Solomon Islands continue to battle serious COVID-19 outbreak

The Solomon Islands is currently facing its first COVID-19 outbreak during this pandemic, with nearly 6,000 cases recorded and the hospital system on the brink of collapse.  

The Pacific island nation had remained COVID-free throughout 2020 and 2021, but the virus is now spreading rapidly through a largely unvaccinated population.  


“The real number of cases is probably much higher than reports because testing capacity is limited. We also have low vaccination rates – less than half of people are vaccinated at this point and vaccination centres have closed down because of the outbreak.” 

Rose Clough, Caritas Australia Solomon Islands’ Program Quality Coordinator.

“What really concerns me is how this outbreak will impact our health system. There are only 59 beds in the national isolation centre in Honiara, and many healthcare workers have already been infected by COVID," says Rose Clough, Caritas Australia Solomon Islands’ Program Quality Coordinator.     

“This outbreak will also make things much harder for poor and vulnerable communities, who will be financially impacted by lockdowns, and have less access to high-quality testing and healthcare.”  

“Caritas Australia is working with the Church networks in the Solomon Islands to support vulnerable communities during COVID-19, including helping communities make their own soap and face masks, because low-income families can’t always afford to buy these products.  


Community members make face masks to combat the spread of COVID-19. Photo: Caritas Australia Solomon Islands

Youth at rural training centres are prepared for the COVID-19 outbreak 

As the number of cases continues to rise, students and teachers at the Divit Rural Training Centre in Northwest Guadalcanal have been preparing for an outbreak by producing their own masks and soap.  

Caritas Australia Solomon Islands has been working with Divit RTC in their COVID-19 response efforts since last year, so that the school community can be prepared in the event of widespread community transmission.  

Students at the training centre have also boosted their horticulture and livestock farms to cushion economic falls projected during this pandemic and guarantee their food security during lockdowns.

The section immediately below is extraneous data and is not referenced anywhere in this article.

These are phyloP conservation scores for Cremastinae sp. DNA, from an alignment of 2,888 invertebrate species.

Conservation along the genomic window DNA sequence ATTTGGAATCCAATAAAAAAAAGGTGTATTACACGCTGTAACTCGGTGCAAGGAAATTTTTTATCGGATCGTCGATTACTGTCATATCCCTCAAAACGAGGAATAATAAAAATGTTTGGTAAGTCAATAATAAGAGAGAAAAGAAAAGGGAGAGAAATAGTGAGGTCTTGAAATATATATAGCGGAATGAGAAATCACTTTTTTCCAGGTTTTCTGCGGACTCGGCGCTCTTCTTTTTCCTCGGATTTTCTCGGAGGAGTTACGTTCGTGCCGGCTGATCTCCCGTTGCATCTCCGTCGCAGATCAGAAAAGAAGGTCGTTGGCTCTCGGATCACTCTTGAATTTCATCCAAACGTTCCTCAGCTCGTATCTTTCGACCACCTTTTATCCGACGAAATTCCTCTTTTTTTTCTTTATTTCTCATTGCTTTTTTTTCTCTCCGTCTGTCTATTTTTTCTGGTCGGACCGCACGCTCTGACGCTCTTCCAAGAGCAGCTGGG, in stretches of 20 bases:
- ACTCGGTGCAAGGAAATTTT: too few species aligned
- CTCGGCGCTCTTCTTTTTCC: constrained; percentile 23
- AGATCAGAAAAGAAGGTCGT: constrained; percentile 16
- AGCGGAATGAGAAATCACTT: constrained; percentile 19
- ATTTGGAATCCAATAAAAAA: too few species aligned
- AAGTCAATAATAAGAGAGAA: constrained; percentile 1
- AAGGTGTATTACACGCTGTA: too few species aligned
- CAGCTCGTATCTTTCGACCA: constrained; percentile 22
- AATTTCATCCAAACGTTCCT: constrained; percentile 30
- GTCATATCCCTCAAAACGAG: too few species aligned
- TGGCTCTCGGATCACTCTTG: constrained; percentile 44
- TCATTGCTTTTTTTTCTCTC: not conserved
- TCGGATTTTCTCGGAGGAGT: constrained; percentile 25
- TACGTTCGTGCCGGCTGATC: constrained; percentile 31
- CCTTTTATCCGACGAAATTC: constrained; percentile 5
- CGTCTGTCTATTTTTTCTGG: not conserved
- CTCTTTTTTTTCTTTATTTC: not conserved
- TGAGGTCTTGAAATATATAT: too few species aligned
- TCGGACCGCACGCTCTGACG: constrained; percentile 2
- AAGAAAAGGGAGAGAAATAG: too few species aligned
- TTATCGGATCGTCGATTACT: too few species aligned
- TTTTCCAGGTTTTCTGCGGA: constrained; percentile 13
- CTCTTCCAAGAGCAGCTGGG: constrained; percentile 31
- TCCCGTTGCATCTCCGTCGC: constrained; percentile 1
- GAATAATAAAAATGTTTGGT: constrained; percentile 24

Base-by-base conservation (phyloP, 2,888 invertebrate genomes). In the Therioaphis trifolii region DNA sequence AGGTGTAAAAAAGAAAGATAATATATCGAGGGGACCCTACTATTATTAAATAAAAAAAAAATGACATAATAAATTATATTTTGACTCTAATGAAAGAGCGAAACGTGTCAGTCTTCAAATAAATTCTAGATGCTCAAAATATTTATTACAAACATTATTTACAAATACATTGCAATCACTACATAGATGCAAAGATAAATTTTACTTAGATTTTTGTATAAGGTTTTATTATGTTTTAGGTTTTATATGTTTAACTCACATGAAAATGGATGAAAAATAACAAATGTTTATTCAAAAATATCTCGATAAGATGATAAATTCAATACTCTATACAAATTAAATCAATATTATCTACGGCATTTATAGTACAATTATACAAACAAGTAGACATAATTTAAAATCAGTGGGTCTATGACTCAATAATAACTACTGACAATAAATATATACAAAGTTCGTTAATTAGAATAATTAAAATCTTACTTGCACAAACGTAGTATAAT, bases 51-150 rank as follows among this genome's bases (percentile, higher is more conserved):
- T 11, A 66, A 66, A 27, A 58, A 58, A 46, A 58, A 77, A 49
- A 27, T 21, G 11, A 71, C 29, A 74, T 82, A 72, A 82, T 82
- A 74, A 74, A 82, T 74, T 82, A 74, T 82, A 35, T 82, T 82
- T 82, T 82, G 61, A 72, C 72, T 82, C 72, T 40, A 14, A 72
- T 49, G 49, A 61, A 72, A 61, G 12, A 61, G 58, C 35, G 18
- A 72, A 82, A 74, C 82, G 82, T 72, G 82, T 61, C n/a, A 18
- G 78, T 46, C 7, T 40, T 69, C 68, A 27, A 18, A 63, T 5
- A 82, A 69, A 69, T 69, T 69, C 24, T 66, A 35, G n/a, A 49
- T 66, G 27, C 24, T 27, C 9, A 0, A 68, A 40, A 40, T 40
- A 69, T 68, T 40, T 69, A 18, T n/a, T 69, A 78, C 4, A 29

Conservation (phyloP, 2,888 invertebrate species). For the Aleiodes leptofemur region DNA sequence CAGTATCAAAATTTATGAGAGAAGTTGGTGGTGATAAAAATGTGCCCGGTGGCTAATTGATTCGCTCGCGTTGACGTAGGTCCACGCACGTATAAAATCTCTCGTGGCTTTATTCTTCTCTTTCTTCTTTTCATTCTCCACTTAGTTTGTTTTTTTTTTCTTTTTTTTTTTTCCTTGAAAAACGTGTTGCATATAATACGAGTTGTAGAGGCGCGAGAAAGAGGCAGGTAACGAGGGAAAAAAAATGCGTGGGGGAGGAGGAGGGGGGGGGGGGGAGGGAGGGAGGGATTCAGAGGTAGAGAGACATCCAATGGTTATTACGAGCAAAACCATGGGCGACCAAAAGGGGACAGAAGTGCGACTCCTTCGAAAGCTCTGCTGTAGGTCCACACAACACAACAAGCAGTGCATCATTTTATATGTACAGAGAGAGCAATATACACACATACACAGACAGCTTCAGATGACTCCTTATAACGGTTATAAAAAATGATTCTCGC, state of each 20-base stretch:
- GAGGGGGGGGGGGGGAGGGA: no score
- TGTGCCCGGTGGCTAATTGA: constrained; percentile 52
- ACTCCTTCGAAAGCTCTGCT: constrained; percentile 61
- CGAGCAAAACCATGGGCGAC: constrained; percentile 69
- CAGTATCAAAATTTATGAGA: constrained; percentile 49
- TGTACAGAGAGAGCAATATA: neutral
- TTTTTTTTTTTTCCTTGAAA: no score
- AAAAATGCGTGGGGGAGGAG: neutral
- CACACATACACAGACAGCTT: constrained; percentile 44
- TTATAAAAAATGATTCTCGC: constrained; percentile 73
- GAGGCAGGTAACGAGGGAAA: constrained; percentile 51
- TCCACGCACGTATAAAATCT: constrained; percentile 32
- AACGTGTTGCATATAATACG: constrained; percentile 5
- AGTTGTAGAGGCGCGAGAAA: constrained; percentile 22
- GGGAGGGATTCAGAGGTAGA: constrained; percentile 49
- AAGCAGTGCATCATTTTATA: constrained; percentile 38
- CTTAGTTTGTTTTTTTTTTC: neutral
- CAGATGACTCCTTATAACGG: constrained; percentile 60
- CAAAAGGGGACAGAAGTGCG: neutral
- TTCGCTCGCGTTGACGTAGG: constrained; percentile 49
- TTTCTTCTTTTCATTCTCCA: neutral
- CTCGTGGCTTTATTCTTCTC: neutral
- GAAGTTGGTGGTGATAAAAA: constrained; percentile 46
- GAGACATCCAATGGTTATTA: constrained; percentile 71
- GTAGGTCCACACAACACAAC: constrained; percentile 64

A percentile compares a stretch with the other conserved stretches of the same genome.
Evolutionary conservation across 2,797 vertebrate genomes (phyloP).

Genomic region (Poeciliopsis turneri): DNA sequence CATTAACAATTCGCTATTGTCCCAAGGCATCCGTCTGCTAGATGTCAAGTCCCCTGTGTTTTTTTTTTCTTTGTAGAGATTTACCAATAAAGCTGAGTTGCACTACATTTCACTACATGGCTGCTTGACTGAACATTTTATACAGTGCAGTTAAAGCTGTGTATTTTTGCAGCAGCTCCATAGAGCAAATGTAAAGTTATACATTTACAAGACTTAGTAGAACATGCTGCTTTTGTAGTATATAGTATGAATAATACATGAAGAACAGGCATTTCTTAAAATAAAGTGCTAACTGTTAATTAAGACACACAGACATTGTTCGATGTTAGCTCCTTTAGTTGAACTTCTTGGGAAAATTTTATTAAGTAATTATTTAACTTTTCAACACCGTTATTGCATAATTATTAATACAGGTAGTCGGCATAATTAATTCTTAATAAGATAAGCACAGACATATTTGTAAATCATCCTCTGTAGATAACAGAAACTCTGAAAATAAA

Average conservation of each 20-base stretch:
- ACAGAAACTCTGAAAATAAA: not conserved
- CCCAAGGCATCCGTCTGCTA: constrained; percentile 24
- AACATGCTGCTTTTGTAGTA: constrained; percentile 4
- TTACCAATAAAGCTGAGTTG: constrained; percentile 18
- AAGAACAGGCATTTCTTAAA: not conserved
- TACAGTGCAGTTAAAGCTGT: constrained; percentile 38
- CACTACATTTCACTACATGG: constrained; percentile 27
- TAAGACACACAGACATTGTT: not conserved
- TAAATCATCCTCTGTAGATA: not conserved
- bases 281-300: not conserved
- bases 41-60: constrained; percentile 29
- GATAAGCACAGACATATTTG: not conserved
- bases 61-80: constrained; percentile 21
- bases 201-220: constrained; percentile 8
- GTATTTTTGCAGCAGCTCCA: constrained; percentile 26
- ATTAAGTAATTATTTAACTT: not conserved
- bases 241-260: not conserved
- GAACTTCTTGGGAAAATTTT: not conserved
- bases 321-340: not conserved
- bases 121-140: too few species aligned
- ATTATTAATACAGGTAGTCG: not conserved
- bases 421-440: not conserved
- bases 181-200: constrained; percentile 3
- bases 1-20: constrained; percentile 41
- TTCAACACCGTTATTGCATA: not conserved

In the last 18 months, the rural training centre received 180 chickens to build their poultry farm, along with a variety of seed supplies and gardening equipment. Caritas Australia Solomon Islands also linked the rural training with a commercial chicken supplier that provided technical skills training and marketing support to students. 

Rose, a year three agriculture student, is responsible for operating the poultry farm as part of her practical training. 

 “We are taught a lot of things here, and in my course, we also undertake studies in tourism and hospitality, basic business and life skill training,” Rose said. 

“Back home I do a lot of gardening and this has helped me in the agriculture course, but I didn’t know about livestock farming, especially keeping chickens. How to take care of them and how to prepare their feeding on a scheduled basis, that sort of thing.” 

Rose learnt how to take care of the chicken farm as part of her training.  Photo: Caritas Australia Solomon Islands
Rose learnt how to take care of the chicken farm as part of her training. Photo: Caritas Australia Solomon Islands

Divit’s poultry can produce up to 300 eggs a week that are sold at the local market and used to feed the school. 

The surrounding communities near the rural training centre are benefiting from the students’ production, with an additional 2,000 people able to access soap, face masks, vegetable and livestock. 

You can help provide support to communities impacted by the COVID-19 crisis in the Pacific. Donate to the Pacific Emergency Appeal today.  


Along with your generous support, this program is supported by the Australian Government, through the Australian Humanitarian Partnership (AHP).